“So you’re studying at Algonquin?” asked the woman next to me, starting the small talk. It was time for a lunch break at a professional development seminar I was attending.
“Yep, for Professional Writing,” I told her. But, as usual, I struggled to articulate what “professional writing” is when the man across the table asked.
“Well, we do some creative writing, but it’s essentially writing for business, except not technical writing,” I trailed off as they smiled politely, clearly still somewhat uncertain. I wondered if they were thinking that a college program about writing is stupid.
“I also did a Bachelor’s degree at the University of Ottawa for accounting.” This clicked.
“Oh, cool, so did I! Although a few years ago now,” laughed the man and the woman nodded in understanding. “I hated it though,” he continued, “I only did it as a favour to my dad and when I was done, I went straight to film school!”
We all laughed. And I felt better for mentioning the accounting, the university degree.
It always sounded more impressive to say that, not only am I in college, but I also have a bachelor’s degree. A Bachelor of Commerce with Specialization in Accounting, to be precise. People tend to view business degrees as practical and useful. No one ever questions your job prospects in the field of commerce. Those relating to things like English and literature always prompt the question: “What are you going to do with that degree?” It’s even worse when I say I am now in a program called Professional Writing, a specialty no one is very clear on the meaning of. The fact that it’s a college program doesn’t help either.
The debate in Canada about whether college or university is better in terms of future employment has been going on for years. There is some societal bias towards university as the more respectable choice, perhaps due its perceived loftier academic pursuits. And there is also the argument that college is more practical due to the idea that it teaches the hands-on skills desired by employers. No one seems to be able to come to an agreement about which is the better choice. It's also common for polytechs, apprenticeships, and direct entry into the workforce to be completely glossed over in favour of either college or university. Or, in my experience, more in favour of university.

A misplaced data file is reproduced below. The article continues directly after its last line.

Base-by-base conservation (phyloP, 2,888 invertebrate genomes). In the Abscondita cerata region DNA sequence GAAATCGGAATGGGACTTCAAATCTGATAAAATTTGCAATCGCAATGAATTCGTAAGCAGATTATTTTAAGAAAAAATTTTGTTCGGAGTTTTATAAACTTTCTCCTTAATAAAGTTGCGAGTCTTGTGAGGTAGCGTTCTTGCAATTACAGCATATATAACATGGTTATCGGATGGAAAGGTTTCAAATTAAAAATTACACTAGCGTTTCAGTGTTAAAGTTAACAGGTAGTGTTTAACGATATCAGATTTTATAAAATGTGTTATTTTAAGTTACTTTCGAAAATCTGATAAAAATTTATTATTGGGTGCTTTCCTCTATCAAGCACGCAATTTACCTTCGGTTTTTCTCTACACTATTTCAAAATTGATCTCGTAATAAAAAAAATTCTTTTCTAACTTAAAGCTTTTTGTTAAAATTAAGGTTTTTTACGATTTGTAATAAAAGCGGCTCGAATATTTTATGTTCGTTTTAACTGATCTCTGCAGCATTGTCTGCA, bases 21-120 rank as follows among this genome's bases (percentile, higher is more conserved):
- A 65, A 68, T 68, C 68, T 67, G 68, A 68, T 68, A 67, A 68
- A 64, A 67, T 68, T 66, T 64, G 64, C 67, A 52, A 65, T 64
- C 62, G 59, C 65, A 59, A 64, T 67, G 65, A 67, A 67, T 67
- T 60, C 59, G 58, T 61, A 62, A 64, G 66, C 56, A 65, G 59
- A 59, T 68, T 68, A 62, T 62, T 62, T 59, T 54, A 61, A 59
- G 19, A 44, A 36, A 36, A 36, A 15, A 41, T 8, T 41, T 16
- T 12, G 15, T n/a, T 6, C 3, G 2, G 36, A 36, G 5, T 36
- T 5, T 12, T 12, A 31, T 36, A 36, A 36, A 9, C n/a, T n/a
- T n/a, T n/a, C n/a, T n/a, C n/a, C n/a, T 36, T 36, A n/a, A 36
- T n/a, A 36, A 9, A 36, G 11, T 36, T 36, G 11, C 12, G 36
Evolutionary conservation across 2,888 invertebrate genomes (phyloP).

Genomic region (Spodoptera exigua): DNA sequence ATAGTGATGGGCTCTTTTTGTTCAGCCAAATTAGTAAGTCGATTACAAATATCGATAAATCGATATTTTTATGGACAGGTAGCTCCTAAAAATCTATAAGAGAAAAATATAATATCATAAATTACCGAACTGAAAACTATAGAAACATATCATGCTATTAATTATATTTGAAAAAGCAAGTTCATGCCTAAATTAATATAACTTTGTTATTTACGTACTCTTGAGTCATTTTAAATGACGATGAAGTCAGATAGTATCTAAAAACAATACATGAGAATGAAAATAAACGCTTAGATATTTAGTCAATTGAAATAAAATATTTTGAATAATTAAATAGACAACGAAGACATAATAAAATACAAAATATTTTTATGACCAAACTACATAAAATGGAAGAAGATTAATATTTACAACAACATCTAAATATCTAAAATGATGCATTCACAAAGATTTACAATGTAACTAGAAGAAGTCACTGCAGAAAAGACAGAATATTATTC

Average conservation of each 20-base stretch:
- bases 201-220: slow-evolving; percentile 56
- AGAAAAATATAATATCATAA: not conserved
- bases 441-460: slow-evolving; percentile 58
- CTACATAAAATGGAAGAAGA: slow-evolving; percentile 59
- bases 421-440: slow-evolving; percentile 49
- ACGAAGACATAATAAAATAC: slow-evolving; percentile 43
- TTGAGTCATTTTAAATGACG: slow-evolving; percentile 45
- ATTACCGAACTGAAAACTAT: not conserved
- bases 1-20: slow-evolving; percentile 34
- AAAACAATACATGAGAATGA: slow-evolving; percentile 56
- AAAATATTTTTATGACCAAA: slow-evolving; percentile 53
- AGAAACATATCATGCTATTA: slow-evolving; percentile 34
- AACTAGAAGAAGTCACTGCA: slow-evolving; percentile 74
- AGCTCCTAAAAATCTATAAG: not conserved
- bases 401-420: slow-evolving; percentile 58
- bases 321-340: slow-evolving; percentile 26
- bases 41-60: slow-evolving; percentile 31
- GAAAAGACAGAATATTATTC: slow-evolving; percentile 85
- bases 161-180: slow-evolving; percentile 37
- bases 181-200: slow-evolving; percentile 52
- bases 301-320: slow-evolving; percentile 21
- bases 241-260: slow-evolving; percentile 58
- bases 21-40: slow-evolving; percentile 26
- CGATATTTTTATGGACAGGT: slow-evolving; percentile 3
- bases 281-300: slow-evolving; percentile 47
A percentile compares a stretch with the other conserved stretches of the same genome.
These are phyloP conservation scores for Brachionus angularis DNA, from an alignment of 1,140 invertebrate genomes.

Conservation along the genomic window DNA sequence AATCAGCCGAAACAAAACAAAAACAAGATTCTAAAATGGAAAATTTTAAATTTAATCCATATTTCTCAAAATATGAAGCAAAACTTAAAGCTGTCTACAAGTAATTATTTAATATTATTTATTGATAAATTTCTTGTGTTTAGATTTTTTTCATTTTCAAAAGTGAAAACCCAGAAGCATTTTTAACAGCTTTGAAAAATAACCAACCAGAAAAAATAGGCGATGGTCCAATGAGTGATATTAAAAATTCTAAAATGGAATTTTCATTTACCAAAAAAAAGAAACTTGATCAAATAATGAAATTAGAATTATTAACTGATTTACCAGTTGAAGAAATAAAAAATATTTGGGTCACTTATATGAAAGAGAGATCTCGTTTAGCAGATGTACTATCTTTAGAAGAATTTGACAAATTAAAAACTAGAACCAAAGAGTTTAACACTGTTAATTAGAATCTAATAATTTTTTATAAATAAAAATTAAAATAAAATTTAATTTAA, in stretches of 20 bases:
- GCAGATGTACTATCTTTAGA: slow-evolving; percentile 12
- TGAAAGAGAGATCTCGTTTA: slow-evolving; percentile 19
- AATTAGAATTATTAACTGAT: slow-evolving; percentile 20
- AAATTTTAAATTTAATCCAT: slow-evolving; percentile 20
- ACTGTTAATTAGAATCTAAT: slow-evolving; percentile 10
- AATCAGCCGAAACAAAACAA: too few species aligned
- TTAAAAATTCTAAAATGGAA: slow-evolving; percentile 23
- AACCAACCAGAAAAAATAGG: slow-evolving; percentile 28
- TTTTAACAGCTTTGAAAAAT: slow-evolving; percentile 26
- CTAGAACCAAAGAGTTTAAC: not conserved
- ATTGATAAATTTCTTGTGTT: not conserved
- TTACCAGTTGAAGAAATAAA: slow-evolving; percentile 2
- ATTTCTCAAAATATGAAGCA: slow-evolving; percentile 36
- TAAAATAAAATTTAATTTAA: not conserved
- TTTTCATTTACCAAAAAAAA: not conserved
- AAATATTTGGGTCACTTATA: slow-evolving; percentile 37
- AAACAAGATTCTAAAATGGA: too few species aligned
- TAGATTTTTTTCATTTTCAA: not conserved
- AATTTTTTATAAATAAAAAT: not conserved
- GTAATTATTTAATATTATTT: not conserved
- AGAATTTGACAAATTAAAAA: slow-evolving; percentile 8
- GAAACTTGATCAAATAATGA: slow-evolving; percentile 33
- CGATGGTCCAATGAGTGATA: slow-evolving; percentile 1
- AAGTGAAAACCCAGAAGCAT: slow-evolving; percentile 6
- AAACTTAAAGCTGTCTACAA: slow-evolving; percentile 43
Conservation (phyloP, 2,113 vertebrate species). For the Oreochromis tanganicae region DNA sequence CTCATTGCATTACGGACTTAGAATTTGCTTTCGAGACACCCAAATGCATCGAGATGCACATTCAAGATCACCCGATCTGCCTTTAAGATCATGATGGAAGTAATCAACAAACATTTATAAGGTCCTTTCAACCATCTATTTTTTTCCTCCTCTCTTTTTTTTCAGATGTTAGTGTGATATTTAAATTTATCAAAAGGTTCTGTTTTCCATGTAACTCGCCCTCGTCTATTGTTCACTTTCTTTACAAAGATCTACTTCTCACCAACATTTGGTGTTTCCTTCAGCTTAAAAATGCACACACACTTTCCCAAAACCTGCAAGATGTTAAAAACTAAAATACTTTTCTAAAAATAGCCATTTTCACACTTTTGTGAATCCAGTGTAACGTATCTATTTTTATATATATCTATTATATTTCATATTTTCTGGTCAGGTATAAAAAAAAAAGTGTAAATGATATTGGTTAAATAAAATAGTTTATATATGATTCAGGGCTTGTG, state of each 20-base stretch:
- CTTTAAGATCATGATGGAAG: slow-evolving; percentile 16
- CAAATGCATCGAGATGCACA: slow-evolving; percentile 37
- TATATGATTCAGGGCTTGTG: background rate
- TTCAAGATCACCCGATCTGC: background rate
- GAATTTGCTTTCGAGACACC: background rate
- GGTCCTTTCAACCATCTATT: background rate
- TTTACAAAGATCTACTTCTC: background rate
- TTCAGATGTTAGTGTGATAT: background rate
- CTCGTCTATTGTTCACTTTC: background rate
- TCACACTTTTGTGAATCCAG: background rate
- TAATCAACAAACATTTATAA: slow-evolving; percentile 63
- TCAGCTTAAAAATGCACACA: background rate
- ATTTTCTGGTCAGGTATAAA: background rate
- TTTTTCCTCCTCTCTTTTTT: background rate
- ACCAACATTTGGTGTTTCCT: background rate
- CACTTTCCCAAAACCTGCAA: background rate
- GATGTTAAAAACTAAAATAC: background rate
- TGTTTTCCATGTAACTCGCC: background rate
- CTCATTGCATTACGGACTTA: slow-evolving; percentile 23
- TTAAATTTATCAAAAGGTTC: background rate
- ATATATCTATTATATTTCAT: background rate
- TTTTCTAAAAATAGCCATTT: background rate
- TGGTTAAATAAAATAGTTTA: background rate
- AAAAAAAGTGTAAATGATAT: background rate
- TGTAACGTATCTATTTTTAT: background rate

At my high school, we were divided into two groups. The students in the “academic” classes were expected to go to university, and the students in the “applied” classes were expected to go to college, or worse, directly into the workforce. To put it bluntly, university was for the smart kids with ambition, and college was not. There was no cross-over. “Academic” students were not informed of the merits of college and “applied” students were not prepared for university.
A Statistics Canada study shows that graduates with bachelor’s degrees consistently earned higher salaries than those with college diplomas from 2005 to 2012. And yet a 2015 employer tracking study by George Brown College showed that employers were more likely to hire college graduates than university graduates that year. I’ve heard every side of it, from parents with the idea that university is the only acceptable option for their children, to the supposed cry for skilled workers to fill in the gaps in trades. With so many differing opinions flying around in clouds of bias, how are students supposed to figure out which is best for them?
In general, graduation from anything is met with admiration and congratulations. When I graduated from university, I did not have any feelings of pride. Instead, I felt immense relief. My GPA had been mediocre at best. I had discovered halfway through my second year that I was not very good at accounting, nor did I actually enjoy any aspect of it. But as a self-proclaimed “completionist” who didn’t want to be labelled a drop-out, I sucked it up and finished my degree. I did not go on to write the professional accounting exams. And so, after an expensive four-and-a-half-year struggle, I never did actually became an accountant.
Instead, I went to work as an accounting clerk, a job that barely requires even a college diploma. It was a crappy job with a crappy salary and no possibility of advancement. I absolutely hated it. But I stuck it out for almost two years because I did not know what else to do. I did not want to admit that I had wasted time, energy, and money on a nice piece of paper saying I had received a fancy title, Honours Bachelor of Commerce. No one wants to hear about someone wasting an opportunity like that. We consider it shameful if someone doesn’t finish a degree, but we consider it wasteful if someone does finish a degree and never uses it.